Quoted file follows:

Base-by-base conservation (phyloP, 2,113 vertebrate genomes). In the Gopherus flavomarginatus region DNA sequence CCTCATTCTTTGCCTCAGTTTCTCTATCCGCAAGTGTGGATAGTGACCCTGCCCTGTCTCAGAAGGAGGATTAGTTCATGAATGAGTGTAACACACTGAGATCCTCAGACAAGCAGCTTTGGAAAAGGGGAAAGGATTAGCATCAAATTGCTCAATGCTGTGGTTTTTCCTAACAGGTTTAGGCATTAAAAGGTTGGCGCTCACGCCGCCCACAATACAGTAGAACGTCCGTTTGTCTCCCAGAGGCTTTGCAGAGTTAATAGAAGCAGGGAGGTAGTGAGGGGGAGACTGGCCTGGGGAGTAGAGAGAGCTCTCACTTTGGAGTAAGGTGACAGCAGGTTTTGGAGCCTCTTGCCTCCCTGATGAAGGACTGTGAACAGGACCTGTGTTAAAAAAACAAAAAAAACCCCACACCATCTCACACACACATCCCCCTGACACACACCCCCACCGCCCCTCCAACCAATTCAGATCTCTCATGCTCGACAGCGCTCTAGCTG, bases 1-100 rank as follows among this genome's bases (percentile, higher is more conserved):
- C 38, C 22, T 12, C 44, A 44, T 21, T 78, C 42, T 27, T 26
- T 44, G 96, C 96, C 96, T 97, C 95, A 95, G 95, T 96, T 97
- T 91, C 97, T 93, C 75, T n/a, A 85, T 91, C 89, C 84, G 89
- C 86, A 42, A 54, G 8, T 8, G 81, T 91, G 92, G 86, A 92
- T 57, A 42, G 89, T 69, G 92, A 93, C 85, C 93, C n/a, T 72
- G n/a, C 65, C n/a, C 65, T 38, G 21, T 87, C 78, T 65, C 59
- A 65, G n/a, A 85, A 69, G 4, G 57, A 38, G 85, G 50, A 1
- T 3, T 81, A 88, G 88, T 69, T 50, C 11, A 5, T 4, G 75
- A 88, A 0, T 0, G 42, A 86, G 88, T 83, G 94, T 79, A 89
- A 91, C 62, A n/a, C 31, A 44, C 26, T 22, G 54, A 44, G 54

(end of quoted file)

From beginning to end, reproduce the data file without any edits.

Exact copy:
Base-by-base conservation (phyloP, 2,113 vertebrate genomes). In the Gopherus flavomarginatus region DNA sequence CCTCATTCTTTGCCTCAGTTTCTCTATCCGCAAGTGTGGATAGTGACCCTGCCCTGTCTCAGAAGGAGGATTAGTTCATGAATGAGTGTAACACACTGAGATCCTCAGACAAGCAGCTTTGGAAAAGGGGAAAGGATTAGCATCAAATTGCTCAATGCTGTGGTTTTTCCTAACAGGTTTAGGCATTAAAAGGTTGGCGCTCACGCCGCCCACAATACAGTAGAACGTCCGTTTGTCTCCCAGAGGCTTTGCAGAGTTAATAGAAGCAGGGAGGTAGTGAGGGGGAGACTGGCCTGGGGAGTAGAGAGAGCTCTCACTTTGGAGTAAGGTGACAGCAGGTTTTGGAGCCTCTTGCCTCCCTGATGAAGGACTGTGAACAGGACCTGTGTTAAAAAAACAAAAAAAACCCCACACCATCTCACACACACATCCCCCTGACACACACCCCCACCGCCCCTCCAACCAATTCAGATCTCTCATGCTCGACAGCGCTCTAGCTG, bases 1-100 rank as follows among this genome's bases (percentile, higher is more conserved):
- C 38, C 22, T 12, C 44, A 44, T 21, T 78, C 42, T 27, T 26
- T 44, G 96, C 96, C 96, T 97, C 95, A 95, G 95, T 96, T 97
- T 91, C 97, T 93, C 75, T n/a, A 85, T 91, C 89, C 84, G 89
- C 86, A 42, A 54, G 8, T 8, G 81, T 91, G 92, G 86, A 92
- T 57, A 42, G 89, T 69, G 92, A 93, C 85, C 93, C n/a, T 72
- G n/a, C 65, C n/a, C 65, T 38, G 21, T 87, C 78, T 65, C 59
- A 65, G n/a, A 85, A 69, G 4, G 57, A 38, G 85, G 50, A 1
- T 3, T 81, A 88, G 88, T 69, T 50, C 11, A 5, T 4, G 75
- A 88, A 0, T 0, G 42, A 86, G 88, T 83, G 94, T 79, A 89
- A 91, C 62, A n/a, C 31, A 44, C 26, T 22, G 54, A 44, G 54